Introduction: Arteriovenous (AV) access thrombosis remains 1 of the most troubling AV access–related complications affecting hemodialysis patients. It necessitates an urgent and occasionally complicated thrombectomy procedure and increases the risk of AV access loss. AV access stenosis is found in the majority of thrombosed AV accesses. The routine use of AV access surveillance for the early detection and management of stenosis to reduce the thrombosis rate remains controversial. Methods: We have conducted a multicenter, prospective, randomized clinical trial comparing the standard of care coupled with ultrasound dilution technique (UDT) flow measurement monthly surveillance with the standard of care alone. Results: We prospectively randomized 436 patients with end-stage renal disease on hemodialysis with arteriovenous fistula (AVF) or arteriovenous graft (AVG) using cluster (shift) randomization to surveillance and control groups. There were no significant differences in the baseline demographic data between the 2 groups, except for ethnicity (P = 0.017). Patients were followed on average for 15.2 months. There were significantly less per-patient thrombotic events (Poisson rate) in the surveillance group (0.12/patient) compared with the control group (0.23/patient) (P = 0.012). There was no statistically significant difference in the total number of procedures between the 2 groups, irrespective of whether thrombectomy procedures were included or excluded, and no statistically significant differences in the rate of or time to the first thrombotic event or the number of catheters placed due to thrombosis. Conclusion: The use of UDT flow measurement monthly AV access surveillance in this multicenter randomized controlled trial reduced the per-patient thrombotic events without significantly increasing the total number of angiographic procedures. Even though there is a trend, surveillance did not reduce the first thrombotic event rate.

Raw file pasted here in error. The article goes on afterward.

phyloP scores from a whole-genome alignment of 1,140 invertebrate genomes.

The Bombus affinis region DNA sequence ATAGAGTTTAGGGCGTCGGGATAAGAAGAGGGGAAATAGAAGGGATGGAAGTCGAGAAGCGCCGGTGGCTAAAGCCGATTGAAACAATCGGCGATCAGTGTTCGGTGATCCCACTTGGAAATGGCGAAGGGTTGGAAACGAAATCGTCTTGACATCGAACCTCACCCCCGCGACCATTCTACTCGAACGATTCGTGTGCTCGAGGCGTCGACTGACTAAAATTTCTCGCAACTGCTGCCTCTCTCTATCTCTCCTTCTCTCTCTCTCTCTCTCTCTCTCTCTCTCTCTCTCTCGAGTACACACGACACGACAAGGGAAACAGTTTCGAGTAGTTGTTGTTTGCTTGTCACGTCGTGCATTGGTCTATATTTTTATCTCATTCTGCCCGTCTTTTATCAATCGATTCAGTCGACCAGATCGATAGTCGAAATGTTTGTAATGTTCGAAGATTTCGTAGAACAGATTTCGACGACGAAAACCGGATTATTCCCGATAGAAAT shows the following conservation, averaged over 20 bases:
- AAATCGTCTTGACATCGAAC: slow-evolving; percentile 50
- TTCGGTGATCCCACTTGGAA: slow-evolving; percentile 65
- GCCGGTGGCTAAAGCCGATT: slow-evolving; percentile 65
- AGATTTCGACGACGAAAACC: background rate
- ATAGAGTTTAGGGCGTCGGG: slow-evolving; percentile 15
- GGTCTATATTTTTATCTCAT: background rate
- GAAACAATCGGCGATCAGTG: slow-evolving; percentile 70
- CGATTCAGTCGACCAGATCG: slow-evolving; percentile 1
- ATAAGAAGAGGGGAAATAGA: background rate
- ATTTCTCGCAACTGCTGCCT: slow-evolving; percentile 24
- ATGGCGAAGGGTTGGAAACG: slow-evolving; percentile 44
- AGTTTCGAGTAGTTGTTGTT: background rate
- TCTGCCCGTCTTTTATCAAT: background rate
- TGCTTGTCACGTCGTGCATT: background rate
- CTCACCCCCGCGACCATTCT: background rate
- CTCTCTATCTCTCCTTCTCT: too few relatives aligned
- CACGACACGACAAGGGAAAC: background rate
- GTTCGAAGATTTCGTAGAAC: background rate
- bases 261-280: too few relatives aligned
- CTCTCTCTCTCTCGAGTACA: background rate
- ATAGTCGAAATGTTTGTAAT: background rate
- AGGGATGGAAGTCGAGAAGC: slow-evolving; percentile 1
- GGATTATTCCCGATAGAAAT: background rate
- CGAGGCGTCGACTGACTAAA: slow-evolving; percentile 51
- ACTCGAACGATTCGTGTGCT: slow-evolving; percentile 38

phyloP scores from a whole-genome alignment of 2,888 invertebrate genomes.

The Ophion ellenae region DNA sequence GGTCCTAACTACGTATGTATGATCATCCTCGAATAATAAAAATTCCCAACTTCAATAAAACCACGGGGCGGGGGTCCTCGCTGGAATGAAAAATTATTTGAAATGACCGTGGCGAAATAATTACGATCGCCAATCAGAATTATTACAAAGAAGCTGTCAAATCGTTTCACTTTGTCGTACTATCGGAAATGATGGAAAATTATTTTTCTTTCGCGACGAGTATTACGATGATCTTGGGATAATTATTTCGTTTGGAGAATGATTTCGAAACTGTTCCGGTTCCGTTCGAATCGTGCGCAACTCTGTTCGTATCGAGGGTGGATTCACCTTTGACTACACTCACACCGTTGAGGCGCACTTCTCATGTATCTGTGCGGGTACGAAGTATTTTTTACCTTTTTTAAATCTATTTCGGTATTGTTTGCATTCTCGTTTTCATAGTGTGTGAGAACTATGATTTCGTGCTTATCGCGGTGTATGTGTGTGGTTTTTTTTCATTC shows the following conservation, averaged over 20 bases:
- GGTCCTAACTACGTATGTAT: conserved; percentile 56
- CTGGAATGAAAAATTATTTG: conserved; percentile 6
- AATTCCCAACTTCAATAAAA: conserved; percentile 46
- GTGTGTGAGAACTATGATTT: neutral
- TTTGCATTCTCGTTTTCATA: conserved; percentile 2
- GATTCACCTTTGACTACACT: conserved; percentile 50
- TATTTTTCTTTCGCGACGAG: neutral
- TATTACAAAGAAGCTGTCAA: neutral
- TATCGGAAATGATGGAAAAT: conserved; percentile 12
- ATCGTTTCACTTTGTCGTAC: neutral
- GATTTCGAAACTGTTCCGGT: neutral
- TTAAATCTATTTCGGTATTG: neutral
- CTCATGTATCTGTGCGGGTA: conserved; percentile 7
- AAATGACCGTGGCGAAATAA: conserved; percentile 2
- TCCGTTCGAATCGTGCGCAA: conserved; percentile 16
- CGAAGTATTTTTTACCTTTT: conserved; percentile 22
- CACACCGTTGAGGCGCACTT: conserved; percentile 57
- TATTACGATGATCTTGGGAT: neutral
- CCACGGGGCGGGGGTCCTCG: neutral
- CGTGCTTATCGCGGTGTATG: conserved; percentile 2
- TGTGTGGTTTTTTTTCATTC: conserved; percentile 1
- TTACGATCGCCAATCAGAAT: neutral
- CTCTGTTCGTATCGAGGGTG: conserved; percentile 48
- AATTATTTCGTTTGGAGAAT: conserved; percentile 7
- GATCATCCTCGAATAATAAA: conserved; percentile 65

- arteriovenous access blood flow
- arteriovenous access thrombosis
- arteriovenous fistula
- arteriovenous graft
- hemodialysis access surveillance
- ultrasound dilution technique
ASJC Scopus subject areas